From Canary With Love - San Antonio de BĂ©jar

Photo Blogging San Antonio, one enchilada at a time...

March 9, 1731, sixteen families (56 people) from the Canary Islands, often referred to as the "Canary Islanders," arrived at the Presidio of San Antonio de Bexar in the Province of Texas. By royal decree of the King of Spain, they founded La Villa de San Fernando and established the first civil government in Texas which would later be known as San Antonio de Bejar.

My name is Trey Dunn and I have lived here many years now and over the years fallen in love with this city. The more I travel, the more I see just how unique this city is in comparison with other cities in the US. So I wanted to try and document the city one photo at a time.

Thursday, July 31, 2008

The Council House Fight

The Council House Fight was a conflict between Republic of Texas officials and a Comanche peace delegation which took place in San Antonio, Texas, on March 19, 1840. The meeting was conceived as taking place under a negotiated truce with the purpose of (on the Comanche side) obtaining recognition of the boundaries of the Comancheria, and on the Texas side, the release of Texan and Mexican hostages who had been captured by the Comanche in recent years. The event ended in the death of 30Comanche leaders who had come to San Antonio under a flag of truce. This incident hardened Comanche hostility to Texans for years to come.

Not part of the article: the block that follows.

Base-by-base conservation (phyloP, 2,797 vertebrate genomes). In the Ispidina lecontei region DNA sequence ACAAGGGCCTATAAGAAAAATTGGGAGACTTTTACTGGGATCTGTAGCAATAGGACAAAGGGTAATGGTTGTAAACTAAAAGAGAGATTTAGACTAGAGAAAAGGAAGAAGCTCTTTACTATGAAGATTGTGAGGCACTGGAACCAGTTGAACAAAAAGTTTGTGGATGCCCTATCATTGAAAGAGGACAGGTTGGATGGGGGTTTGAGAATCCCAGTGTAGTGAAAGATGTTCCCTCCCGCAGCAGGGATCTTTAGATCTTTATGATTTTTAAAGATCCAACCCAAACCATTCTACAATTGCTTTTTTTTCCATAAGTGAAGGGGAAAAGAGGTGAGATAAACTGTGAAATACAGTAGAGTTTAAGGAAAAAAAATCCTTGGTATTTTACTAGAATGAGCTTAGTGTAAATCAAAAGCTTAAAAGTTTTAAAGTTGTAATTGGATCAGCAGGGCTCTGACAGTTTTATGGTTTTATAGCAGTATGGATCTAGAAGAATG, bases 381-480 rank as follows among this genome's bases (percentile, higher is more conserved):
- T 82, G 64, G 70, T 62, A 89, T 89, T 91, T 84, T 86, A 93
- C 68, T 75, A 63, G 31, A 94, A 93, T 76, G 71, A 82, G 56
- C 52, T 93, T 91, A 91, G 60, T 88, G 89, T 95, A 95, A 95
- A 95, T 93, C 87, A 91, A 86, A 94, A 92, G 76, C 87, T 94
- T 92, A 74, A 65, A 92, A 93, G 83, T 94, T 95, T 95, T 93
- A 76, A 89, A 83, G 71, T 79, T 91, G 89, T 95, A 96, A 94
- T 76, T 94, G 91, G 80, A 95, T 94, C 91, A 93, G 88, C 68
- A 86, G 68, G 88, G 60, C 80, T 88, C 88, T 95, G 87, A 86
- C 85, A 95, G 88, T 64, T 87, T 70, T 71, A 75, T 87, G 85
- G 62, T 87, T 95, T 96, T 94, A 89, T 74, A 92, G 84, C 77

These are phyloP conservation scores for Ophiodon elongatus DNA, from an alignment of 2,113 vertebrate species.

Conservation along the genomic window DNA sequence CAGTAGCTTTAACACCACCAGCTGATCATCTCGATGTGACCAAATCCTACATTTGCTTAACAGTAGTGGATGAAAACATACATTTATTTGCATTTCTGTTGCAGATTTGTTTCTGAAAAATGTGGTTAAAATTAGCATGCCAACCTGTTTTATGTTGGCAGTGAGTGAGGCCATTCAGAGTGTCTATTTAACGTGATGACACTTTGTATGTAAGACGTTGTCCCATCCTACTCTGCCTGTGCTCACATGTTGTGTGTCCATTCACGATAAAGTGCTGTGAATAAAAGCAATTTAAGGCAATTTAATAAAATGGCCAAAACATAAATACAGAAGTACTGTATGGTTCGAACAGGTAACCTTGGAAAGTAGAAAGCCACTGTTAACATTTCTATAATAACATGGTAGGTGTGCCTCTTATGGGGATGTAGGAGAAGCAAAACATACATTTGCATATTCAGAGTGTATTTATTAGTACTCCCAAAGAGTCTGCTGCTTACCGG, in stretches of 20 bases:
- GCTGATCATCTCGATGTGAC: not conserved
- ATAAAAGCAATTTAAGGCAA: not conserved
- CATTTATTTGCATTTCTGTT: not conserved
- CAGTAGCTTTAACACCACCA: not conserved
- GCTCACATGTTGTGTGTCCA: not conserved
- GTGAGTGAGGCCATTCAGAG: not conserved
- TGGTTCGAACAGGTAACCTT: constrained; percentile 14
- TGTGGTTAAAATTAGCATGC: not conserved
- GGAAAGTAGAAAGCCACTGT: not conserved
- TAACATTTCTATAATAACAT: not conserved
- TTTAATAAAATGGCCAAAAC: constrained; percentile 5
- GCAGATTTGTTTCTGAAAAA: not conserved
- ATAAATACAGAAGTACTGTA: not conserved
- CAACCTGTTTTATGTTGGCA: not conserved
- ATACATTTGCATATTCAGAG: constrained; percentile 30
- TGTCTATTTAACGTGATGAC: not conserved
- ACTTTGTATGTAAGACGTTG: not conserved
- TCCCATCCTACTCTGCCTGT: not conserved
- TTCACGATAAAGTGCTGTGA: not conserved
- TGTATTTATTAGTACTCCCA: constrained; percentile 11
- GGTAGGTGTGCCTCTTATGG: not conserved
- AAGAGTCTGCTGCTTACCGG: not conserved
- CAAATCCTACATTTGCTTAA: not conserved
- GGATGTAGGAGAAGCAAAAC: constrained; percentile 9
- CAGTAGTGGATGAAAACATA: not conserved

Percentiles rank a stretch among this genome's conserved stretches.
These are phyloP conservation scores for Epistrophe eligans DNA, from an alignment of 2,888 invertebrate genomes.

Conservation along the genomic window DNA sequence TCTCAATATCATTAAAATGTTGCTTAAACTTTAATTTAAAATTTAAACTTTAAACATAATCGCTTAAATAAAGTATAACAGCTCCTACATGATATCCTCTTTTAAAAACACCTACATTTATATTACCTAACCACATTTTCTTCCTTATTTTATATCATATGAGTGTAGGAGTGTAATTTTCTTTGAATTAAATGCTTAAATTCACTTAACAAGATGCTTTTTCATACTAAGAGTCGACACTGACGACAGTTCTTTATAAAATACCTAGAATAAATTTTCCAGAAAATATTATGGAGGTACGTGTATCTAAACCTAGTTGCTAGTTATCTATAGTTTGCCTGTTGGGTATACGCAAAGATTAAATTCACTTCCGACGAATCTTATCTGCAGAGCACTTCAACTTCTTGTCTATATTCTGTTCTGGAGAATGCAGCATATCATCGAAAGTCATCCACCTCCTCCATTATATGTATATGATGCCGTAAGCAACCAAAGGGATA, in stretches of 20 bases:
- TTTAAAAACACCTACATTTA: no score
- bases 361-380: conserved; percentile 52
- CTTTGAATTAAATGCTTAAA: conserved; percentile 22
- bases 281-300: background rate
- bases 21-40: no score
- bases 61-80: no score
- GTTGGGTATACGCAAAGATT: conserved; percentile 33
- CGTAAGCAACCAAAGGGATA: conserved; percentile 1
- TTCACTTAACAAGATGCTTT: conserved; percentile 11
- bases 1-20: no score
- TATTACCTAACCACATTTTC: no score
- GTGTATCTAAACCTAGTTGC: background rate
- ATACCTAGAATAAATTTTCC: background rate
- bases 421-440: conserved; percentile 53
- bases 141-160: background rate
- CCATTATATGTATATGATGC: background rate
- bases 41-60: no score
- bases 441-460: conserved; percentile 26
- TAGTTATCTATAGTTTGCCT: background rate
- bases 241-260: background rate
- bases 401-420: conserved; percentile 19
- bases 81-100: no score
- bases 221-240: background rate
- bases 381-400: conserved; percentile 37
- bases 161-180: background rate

Texas officials, with the exception of Sam Houston, did not understand that the Comanche were not a unified nation in the sense that Europeans were. The absence of a unified tribe allowed the various independent divisions to hold captives and refuse to honor agreements to return them. They never agreed to return any captives, instead often incorporating them into the Comanche, who made little distinction between birth and adopted members of the tribe.

The Comanche underestimated the Texans. The Comanche had held the Spanish colonies in check by ruthless raiding, and ferocious cruelty. They were unprepared for organized resistance from the Texans as settlements began to steadily encroach onto the Comancheria.

The Comanche arrived in San Antonio on March 19. Expecting only discussion and bargaining at the council, the 12 chiefs brought women and children as well as warriors. The Comanche chiefs at the meeting had brought along one white captive, and several Mexican children who had been captured separately. The white captive was Matilda Lockhart, a 16-year-old girl who had been held prisoner for over a year and a half. According to witnesses, including Mary Maverick, who helped care for the girl, she had been beaten, raped and suffered burns to her body. Her face was severely disfigured, with her nose entirely burned away.